The Police Academy sequels are like the same story told over and over again by a raunchy, increasingly more drunk uncle at some uncomfortable family gathering: the locations get more and more exotic, the antics crazier and crazier, the more complex characters simply disappear as a result of the brain’s decreased capacity, and you realize that yes, you’re laughing, but neither with nor at your uncle – the laughter is just a defense mechanism until you come to your senses and finally leave, the uncle continuing to re-tell the story for the fifth or sixth or seventh time, now to no one in particular.

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Chronicle

2012
★★★★½

Quite possibly the most honest, believable, dare I say authentic…? superhero origin story I’ve watched.

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Makkhi (Eega)

2012
★★★★

Pressing Save after I’m done writing this review will forever enshrine it as the first recorded viewing of Makkhi on Letterboxd. That hardly makes me Vasco da Gama, though, as the circumstances were as arbitrary as they can get: a six-hour bus ride to and from an Indian temple, and a flat screen TV in front projecting Tollywood hits. Of those, Makkhi proved to be by far the most memorable, and in the year of quite a few unique watching experiences, this one stood above them all.

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Safety Not Guaranteed

2012
★★★★

Why would you go back in time? To get rich? For fun? Because you want a second chance? Because you dream of fixing a mistake? Because you’re unhappy with who you grew up to be?

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Sneakers

1992
★★★★★

I hosted a little viewing party of Sneakers yesterday (off of a LaserDisc, with a player bought especially for this occasion). At some point after the movie, which I was happy to see everyone enjoy, the conversation turned to inspiration. For some of us in the crowd this was a first viewing, but others – including me – have seen it many times since it first came out 20 years ago.

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The House I Live In

2012
★★★★

“They’re not paying for their crimes. They’re paying for our fear.”

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Rampart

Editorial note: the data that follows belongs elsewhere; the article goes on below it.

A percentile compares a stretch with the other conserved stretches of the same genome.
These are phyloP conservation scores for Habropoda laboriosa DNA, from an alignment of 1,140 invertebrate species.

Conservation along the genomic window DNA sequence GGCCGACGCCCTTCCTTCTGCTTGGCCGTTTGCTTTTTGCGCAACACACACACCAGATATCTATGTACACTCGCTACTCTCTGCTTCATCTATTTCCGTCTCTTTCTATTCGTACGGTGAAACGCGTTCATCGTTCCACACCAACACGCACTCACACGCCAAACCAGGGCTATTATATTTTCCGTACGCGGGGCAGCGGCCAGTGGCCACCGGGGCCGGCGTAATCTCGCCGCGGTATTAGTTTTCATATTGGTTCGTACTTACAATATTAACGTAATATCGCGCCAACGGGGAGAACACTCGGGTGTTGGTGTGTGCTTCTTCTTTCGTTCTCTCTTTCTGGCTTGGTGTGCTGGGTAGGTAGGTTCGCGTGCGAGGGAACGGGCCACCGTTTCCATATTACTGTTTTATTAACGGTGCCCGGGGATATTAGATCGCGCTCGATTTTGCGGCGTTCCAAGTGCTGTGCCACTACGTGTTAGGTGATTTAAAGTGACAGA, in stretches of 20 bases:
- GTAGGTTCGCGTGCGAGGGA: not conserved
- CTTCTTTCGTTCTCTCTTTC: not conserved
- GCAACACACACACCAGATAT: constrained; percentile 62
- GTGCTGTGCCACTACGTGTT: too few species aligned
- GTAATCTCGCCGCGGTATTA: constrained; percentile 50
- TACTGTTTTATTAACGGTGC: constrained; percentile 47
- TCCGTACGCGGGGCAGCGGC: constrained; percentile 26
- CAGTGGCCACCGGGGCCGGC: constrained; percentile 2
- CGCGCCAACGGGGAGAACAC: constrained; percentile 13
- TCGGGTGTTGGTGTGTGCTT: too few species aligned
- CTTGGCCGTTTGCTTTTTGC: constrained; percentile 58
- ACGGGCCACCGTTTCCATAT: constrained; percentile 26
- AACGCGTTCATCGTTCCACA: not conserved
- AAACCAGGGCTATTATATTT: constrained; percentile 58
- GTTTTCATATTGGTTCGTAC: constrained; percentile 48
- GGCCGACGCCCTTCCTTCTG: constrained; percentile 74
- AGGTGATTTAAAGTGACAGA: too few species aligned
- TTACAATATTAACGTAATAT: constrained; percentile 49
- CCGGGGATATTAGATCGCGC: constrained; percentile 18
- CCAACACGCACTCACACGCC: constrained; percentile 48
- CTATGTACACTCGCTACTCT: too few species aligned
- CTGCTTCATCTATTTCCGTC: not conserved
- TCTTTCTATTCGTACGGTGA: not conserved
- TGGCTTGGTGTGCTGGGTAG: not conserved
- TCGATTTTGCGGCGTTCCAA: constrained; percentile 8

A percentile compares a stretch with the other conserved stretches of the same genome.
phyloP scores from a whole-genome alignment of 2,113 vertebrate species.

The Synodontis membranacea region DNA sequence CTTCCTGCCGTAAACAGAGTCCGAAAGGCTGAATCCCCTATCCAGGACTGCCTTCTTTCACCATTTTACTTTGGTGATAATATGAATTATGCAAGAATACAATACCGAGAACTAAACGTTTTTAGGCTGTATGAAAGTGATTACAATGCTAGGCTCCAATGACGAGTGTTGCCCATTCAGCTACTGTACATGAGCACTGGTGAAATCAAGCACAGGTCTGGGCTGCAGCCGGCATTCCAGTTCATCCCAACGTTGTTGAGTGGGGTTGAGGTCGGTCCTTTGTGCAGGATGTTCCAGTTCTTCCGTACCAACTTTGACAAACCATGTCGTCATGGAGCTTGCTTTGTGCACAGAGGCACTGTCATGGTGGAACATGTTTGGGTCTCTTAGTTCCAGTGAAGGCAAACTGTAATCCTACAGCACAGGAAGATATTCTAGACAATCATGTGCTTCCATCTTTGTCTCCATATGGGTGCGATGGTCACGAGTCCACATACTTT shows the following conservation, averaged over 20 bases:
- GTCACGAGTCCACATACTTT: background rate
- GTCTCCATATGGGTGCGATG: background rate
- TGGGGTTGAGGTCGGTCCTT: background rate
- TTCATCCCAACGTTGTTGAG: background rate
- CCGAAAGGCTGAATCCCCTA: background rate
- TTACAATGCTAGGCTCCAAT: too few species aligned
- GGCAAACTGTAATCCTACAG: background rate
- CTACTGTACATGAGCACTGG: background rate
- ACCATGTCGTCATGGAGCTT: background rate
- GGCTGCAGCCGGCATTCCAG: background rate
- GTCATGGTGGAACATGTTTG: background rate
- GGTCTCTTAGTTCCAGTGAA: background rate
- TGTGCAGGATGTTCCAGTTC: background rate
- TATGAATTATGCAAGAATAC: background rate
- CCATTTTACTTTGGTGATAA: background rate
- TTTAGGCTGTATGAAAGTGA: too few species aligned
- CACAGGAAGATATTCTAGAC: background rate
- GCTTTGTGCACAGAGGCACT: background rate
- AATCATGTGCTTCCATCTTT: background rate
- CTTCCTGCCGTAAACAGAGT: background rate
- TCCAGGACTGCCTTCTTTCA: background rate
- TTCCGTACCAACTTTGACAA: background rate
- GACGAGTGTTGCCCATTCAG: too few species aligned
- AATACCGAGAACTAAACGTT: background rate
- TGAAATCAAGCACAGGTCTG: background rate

2011
★★★½

The Rampart Division LAPD scandal gave us seven seasons of the hugely entertaining (if overdone) The Shield, and now Rampart covers a lot of the same ground. It does so, however, with more restraint and introspection.

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Linotype: The Film

2012
★★★★½

What does being obsolete really mean? There were apparently more than 100,000 Linotype machines produced – many the price of a house – but only about a thousand survived, a lot of them rusting, broken, forgotten, or about to be sent as scrap to China. Linotype was once the hot technology that revolutionized printing (literally hot – the machines construct lead type by squirting molten alloys), but the best stories about technology are always stories about people, and this fantastic documentary knows that surprisingly well.

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RoboCop 2

1990
★★★

There is something in computer science called a “second-system effect.” It describes how versions 2.0 of successful products are usually bloated, inelegant, filled with all the bad ideas and unnecessary features that never made it in time for 1.0.

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Miracle on Interstate 880

1993
★★★

Some failures of man-made objects have rather frivolous names. The Tacoma Narrows Bridge collapsed in 1940 because of something called “aeroelastic flutter.” There is a term for when a train carriage bolts through the one in front of it during a collision – it’s “telescoping.” And then, there’s also something called “pancaking” – and that’s what happened to a 1½–mile segment of highway I-880 called Cypress Viaduct, back in the late 1989.

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Unstoppable

2010
★★★★½

It’s always great to see someone doing their job well. Here, Tony Scott reunites with Denzel Washington in the lead, Harry Gregson-Williams as a composer, and presumably tons of other people to put together a really fun action movie – with no one pretending it’s going to be anything else.

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Looper

2012
★★★★

Watching the director’s commentary is a bit of a gamble. They’re oftentimes amateurish, alternating awkward pauses and random anecdotes, done without much preparation. Even if they’re good, there is absolutely no guarantee you’ll hear about the things you wanted to – since every movie is a complicated endeavour, you could imagine ten different, rich commentaries, each one focusing on a different aspect of the movie. And a rich commentary about the parts you care about could still turn out boring if it’s delivered dispassionately.

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WarGames

1983
★★★★★

Carphones, George H.W. Bush posters, and dated Windows screens aside, Sneakers aged relatively well. WarGames, put together nine years before by the same pair of writers, is almost a polar opposite. Its allegiances to 1980s are obvious and immediate: disco music, John Hughes-esque teen romance, Cold War paranoia. On its surface, the movie seems like a relic.

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Jack Reacher

2012
★★½

Remember that episode of The office when the crew discovers Michael Scott’s secret action movie screenplay, featuring his thinly-veiled alter ego Michael Scorn – the perfect human being slash action hero? You’ll be pleased to hear it’s just been adapted for the silver screen.

Designer/typographer · Writing a book on the history of keyboards: https://aresluna.org/shift-happens